What’s A Startup? First Principles. Success consists of going from failure to failure without loss of enthusiasm.
Winston Churchill Everyone knows what a startup is for – don’t they? In this post we’re going to offer a new definition of why startups exist: a startup is an organization formed to search for a repeatable and scalable business model. A Business ModelOk, but what is a business model? A business model describes how your company creates, delivers and captures value. Or in English: A business model describes how your company makes money.
Think of a business model as a drawing that shows all the flows between the different parts of your company. While this is a mouthful, it’s a lot easier to draw. Drawing A Business ModelLots of people have been working on how to diagram and draw a business. Alexander Osterwalder's Business Model Template (At Stanford, Ann Miura-Ko and I have been working on a simplified Silicon Valley version of this model.
Super successful companies. I spent some time recently thinking about what companies that grow up to be extremely successful do when they are very young.
I came up with the following list. It’s from personal experience and I’m sure there are plenty of exceptions. While plenty of non-successful startups do some of these things too, I think there is value in trying to match the patterns. *They are obsessed with the quality of the product/experience. Almost a little too obsessed—they spend a lot of time on details that at first glance wouldn’t seem to be really important. As part of this, they don't put anyone between the founders and the users. *They are obsessed with talent. And they hire very slowly. As part of this, they really focus on getting the culture of the company right.
*They can explain the vision for the company in a few clear words. More generally, they communicate very well. *They generate revenue very early on in their lives. *They are tough and calm. *They keep expenses low. *They grow organically.
Customer Dev + Prototyping (Bizspark day mai 2011) 20 ways to validate your startup idea (other than landing pages) I was invited along to do a talk and mentor the teams at last weekend’s Lean Startup Machine in London.
LSM is a fast-paced 3 day workshop where lots of budding entrepreneurs work in teams to validate one of their startup ideas through following the principles of lean startup – namely customer development and a lot of ‘getting out of the building’. This is the second time I’ve been along to LSM, having attended the first one in London more than 2 years ago, which even included mentors such as Brant Cooper and Eric Ries. It’s moved on a bit since the early days and now has had more than 100 workshops in more than 40 cities. I was asked to talk about landing page design and how to acquire customers. After asking why (I tend to do this a lot…), it became apparent that the issue here was validating your idea, not how to design a landing page design per se.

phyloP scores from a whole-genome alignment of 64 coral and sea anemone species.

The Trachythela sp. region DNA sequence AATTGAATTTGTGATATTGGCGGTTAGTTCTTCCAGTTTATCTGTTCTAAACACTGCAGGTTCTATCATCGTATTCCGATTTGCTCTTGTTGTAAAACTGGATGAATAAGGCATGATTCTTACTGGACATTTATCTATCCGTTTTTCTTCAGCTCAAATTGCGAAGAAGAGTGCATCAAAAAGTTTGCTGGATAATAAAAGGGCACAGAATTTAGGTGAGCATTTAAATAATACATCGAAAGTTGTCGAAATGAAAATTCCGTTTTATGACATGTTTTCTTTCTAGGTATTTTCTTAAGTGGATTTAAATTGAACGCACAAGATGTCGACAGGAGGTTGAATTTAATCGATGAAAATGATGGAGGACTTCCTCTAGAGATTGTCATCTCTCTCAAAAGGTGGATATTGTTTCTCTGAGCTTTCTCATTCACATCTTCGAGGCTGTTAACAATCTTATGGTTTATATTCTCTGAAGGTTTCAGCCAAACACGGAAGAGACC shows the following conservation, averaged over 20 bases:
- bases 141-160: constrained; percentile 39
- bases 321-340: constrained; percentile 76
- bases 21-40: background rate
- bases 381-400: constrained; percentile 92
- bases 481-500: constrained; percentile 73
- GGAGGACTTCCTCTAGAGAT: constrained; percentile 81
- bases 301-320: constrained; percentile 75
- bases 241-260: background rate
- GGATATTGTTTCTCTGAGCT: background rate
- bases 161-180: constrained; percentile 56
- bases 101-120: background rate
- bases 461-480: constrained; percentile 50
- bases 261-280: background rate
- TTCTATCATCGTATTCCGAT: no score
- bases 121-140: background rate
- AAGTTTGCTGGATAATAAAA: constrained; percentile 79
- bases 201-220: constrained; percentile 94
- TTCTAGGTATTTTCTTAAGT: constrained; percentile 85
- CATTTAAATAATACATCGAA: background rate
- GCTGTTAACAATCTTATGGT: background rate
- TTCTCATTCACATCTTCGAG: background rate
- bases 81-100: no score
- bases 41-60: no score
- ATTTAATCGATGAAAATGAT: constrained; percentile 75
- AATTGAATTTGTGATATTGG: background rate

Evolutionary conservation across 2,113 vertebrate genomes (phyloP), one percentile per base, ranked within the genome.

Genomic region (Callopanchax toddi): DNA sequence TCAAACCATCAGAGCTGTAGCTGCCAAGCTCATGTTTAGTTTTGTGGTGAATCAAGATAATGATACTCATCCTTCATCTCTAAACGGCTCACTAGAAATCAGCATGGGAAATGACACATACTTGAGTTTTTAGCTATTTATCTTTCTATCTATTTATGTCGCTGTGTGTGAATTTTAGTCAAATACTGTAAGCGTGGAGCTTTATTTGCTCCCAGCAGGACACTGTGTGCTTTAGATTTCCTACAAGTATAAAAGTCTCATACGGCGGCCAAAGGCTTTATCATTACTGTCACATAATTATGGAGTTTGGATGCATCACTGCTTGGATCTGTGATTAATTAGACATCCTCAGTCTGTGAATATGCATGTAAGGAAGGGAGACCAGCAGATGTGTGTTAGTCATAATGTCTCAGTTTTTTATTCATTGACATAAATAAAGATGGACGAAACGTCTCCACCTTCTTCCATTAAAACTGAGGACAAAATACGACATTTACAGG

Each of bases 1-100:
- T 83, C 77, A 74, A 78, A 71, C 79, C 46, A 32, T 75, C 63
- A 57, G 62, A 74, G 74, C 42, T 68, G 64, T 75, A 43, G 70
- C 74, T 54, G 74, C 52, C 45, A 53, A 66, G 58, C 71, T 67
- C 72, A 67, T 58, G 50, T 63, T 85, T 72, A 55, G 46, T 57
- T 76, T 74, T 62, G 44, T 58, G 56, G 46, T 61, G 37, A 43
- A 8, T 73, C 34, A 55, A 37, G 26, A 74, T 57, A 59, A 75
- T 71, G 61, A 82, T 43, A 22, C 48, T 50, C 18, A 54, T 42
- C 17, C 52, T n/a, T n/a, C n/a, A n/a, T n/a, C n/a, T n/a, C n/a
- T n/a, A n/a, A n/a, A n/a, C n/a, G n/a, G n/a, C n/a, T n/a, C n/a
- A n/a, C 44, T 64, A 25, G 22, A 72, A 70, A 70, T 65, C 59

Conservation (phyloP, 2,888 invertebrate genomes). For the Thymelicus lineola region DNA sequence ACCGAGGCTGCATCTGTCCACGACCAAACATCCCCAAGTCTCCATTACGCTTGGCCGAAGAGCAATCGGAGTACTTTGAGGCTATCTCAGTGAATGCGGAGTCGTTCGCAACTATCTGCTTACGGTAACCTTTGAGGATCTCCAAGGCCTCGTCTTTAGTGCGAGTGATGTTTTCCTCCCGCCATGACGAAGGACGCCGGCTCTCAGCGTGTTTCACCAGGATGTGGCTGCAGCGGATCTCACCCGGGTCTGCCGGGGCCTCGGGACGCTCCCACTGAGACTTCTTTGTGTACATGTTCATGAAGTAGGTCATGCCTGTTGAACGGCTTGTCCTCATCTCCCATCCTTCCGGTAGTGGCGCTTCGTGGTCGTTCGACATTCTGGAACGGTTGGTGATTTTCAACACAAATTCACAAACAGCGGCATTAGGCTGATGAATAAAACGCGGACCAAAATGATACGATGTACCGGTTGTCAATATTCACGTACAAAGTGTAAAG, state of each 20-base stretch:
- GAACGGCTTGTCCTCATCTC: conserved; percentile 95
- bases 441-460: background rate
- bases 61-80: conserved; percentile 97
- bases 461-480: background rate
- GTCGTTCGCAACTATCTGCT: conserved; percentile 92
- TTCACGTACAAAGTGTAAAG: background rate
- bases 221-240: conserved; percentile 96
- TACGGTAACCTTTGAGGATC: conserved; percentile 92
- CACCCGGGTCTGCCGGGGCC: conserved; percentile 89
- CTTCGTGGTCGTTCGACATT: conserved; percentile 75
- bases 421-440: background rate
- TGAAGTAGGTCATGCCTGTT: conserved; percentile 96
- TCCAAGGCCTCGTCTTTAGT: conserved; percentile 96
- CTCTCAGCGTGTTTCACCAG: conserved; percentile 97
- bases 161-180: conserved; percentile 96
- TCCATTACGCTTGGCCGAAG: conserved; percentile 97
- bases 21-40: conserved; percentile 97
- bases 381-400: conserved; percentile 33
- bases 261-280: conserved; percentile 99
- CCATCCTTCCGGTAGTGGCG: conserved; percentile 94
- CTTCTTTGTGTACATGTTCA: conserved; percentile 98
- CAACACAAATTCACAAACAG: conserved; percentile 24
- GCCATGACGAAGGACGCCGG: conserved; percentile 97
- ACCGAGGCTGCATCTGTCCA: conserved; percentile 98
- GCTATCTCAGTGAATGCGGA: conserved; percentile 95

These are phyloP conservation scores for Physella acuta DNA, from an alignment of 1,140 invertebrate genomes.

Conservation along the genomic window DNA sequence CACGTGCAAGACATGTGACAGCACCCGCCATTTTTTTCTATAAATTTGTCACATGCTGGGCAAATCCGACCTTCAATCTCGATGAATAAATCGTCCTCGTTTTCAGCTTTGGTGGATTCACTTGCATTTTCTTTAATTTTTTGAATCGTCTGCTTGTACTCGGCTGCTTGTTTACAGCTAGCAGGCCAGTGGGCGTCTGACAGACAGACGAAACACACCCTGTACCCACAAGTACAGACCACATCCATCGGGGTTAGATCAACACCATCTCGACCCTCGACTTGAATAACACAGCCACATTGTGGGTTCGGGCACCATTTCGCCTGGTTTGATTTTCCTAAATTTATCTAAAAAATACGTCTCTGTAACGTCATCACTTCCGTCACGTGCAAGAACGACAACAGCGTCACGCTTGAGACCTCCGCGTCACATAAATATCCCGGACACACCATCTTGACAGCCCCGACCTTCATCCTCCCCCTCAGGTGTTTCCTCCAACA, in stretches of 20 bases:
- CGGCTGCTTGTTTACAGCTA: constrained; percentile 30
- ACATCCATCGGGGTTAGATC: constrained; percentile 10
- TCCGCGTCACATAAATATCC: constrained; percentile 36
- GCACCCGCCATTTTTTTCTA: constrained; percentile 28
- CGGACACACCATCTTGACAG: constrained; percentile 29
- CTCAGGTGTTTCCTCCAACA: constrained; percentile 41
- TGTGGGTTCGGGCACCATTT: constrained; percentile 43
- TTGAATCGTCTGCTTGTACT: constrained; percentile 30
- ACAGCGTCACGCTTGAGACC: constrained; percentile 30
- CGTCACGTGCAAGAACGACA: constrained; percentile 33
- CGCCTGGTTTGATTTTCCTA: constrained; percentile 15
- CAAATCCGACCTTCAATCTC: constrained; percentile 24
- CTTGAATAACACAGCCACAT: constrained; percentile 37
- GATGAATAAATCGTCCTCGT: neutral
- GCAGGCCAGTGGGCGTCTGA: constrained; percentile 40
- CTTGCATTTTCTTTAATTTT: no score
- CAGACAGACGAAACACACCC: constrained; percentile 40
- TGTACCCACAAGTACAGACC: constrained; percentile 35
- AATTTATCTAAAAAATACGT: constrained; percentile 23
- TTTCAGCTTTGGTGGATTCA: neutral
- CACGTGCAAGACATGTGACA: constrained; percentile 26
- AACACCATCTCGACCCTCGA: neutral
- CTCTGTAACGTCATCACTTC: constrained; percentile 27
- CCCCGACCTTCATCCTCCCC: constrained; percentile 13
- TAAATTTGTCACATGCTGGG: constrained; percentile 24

So I took my brief as to help the attendees consider ways you can test out your startup idea, or even come up with better ones.
Lean Design Thinking. Lean Startup. Business Model. Start With a Business Model, Not a Business Plan - The Accelerators. Problems Don't Exist by. I have long held the belief that entrepreneurs should stop talking about abstract solutions and frame their pitches in terms of solving real problems, but I was wrong.
Problems don’t exist. They are in no sense real. You can’t touch them. You can’t see them or hear them in and of themselves. They certainly don’t smell or taste like anything in particular. They are not ontological entities. And here’s the biggest problem of all (pardon the recursiveness)… …when entrepreneurs start talking about problems, they stop talking about people. Problem People This topic has come up twice in two days. But problems are nouns, and that’s a bad thing. It is an uncomfortable holdover of platonic philosophy that the Western world treats abstract concepts and relationships as entities that can be manipulated as independent objects. « L’actif de la start-up est l’apprentissage qu’elle fait de ses fausses routes » XEnvoyer cet article par e-mail « L’actif de la start-up est l’apprentissage qu’elle fait de ses fausses routes » Nouveau !
Pas le temps de lire cet article ? Classez le dans vos favoris en cliquant sur l’étoile. Vous pourrez le lire ultérieurement (ordinateur, tablette, mobile) en cliquant sur « votre compte » Fermer Vu d'en haut. Les 36 questions à vous poser lorsque vous démarrez votre projet de création d’entreprise… – Customer Development – Customer discovery. Par Guilhem Bertholet Par où commencer ?
Beaucoup d’entre vous m’écrivent dans leurs premières semaines ou premiers mois de réflexion, suite notamment à la lecture de mon ebook sur le business-plan (on terminera l’année à 15.000 téléchargements, merci à vous tous (pour le télécharger directement, c’est ici) ! Et bien souvent, les tous jeunes entrepreneurs (je ne parle pas d’âge, mais d’expérience entrepreneuriale) ne savent pas trop par quel bout commencer. Aller à la pêche aux informations chez vos clients – Customer Development. Sxsw New Rules for the New Bubble 031211.